Greece borrowing costs shoot above 10pc after ECB pulls plug
THE cost of borrowing for Greece shot above the symbolic 10pc rate today after the European Central Bank has abruptly cancelled its acceptance of Greek bonds in return for funding, shifting the burden onto Athens' central bank to finance its lenders and isolating Greece unless it strikes a new reform deal.
The move, which means the Greek central bank will have to provide its banks with tens of billions of euros of additional emergency liquidity in the coming weeks, was a response to what many in Frankfurt see as the Greek government's abandoning of its aid-for-reform programme.
The decision came ahead of a meeting between new Greek Finance Minister Yanis Varoufakis and Germany's Wolfgang Schäuble and just hours after the former emerged from a meeting with ECB President Mario Draghi to claim that the ECB would do "whatever it takes" to support member states such as Greece.
In stark contrast, the ECB move, which required the support of a majority of central bank chiefs across the euro zone, shows widespread dismay with the new Greek government's plans not only in Frankfurt but across the 19-country bloc.
The ECB announced its decision, which will take effect from Feb. 11, after those governors met in Frankfurt on Wednesday.
It means that the tens of billions of euros of Greek government bonds as well as bank bonds guaranteed by Athens will no longer qualify as security in return for ECB funding to those banks.
Instead, it will now be up to Greece's central bank to provide those banks with Emergency Liquidity Assistance (ELA), a step it takes at its own risk, ringfencing those banks' funding problems from the rest of the euro zone.
Were the central bank to run into difficulties as a result, it would be up to the debt-strapped Greek government, which can ill afford it, to step in.
Greece's plans to make its debt more manageable by swapping rescue loans for growth-indexed bonds may be deemed illegal under European Union rules, according to a lawyer who worked on the country's 2012 debt restructuring.
Greece's creditors will probably object to proposals for such a swap, said Yannis Manuelides, a partner at Allen & Overy, because they cannot accept losses on their loans. That would remain the case even though the creditors would lose less from the swaps than they would from writing down the loans, as Athens originally demanded.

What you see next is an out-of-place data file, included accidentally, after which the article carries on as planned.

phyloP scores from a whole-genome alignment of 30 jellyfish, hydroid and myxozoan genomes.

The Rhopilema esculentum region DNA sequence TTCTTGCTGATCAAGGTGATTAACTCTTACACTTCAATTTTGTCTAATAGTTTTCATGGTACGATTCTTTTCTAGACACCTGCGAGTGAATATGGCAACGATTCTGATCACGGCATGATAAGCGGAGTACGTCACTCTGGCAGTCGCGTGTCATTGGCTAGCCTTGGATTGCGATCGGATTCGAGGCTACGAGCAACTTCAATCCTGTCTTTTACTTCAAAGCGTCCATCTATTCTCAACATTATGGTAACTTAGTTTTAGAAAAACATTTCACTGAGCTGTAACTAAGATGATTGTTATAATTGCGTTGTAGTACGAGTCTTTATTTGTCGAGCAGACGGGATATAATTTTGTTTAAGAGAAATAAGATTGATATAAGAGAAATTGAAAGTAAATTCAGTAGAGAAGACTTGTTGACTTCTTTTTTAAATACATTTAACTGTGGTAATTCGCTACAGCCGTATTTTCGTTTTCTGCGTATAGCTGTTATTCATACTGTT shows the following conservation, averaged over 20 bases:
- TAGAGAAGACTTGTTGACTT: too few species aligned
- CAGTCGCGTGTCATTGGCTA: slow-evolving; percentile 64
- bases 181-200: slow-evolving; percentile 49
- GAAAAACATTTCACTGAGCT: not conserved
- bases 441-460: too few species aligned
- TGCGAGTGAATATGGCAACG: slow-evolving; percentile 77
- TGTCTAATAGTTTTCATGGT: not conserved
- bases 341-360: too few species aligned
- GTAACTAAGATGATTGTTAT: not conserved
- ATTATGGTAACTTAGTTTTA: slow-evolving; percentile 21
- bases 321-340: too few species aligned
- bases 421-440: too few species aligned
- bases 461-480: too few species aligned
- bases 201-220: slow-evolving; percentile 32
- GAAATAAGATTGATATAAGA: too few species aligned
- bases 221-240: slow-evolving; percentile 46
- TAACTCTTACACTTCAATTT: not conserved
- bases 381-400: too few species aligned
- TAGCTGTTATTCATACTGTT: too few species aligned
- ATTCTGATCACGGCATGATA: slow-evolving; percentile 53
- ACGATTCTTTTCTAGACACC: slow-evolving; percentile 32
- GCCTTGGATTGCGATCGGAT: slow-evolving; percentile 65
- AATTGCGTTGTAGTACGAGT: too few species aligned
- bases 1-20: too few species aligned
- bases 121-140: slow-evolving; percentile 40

Greece's new finance minister, Yanis Varoufakis, proposed on Monday that the creditors -- euro zone member states and their bailout fund, the EFSF -- swap their loans to Greece for debt that only pays interest if the Greek economy grows. His proposal has met a cool reception in Brussels and beyond.
"I anticipate that there will be legal obstacles to overcome," said Manuelides, who was among the bankers and fund managers who attended the meeting in London where Varoufakis made his proposal.
To finance their loans to Greece, the creditors borrowed in financial markets. The interest that Greece pays on the loans covers the cost of the market financing.
But if the loans are swapped for so-called performance bonds, the interest that Greece pays will be determined by how the Greek economy performs. If it performs badly one year, it might not pay any interest that year.
And, Manuelides said, "There will inevitably be some years when (Greece is) not paying the full cost of those loans," said Manuelides.
Greece's economy grew 0.7 percent in the third quarter of 2014, according to the latest data.
"If they (Greece's creditors) don't recoup the interest payments, they actually suffer a loss -- and again we come up against ... the EU law," Manuelides said.
The Treaty of Lisbon, one of the founding acts of the European Union, says the Union and member states "shall not be liable for or assume the commitments of central governments."
That is commonly known as the no-bailout provision.
Varoufakis, who met European Central Bank President Mario Draghi on Wednesday, has also proposed swapping ECB loans for "perpetual" interest-yielding bonds with no repayment date.
Greek Prime Minister Alexis Tsipras pledged on Wednesday to find a solution to its economic problems within the framework of EU law.
But Manuelides said the current plan for Greek debt relief might prove to be a non-starter.
"I am not convinced that the Europeans, or the Greeks when they think about it within the context of the no-bailout constraints, the technical complexities and the other alternatives, will go for this."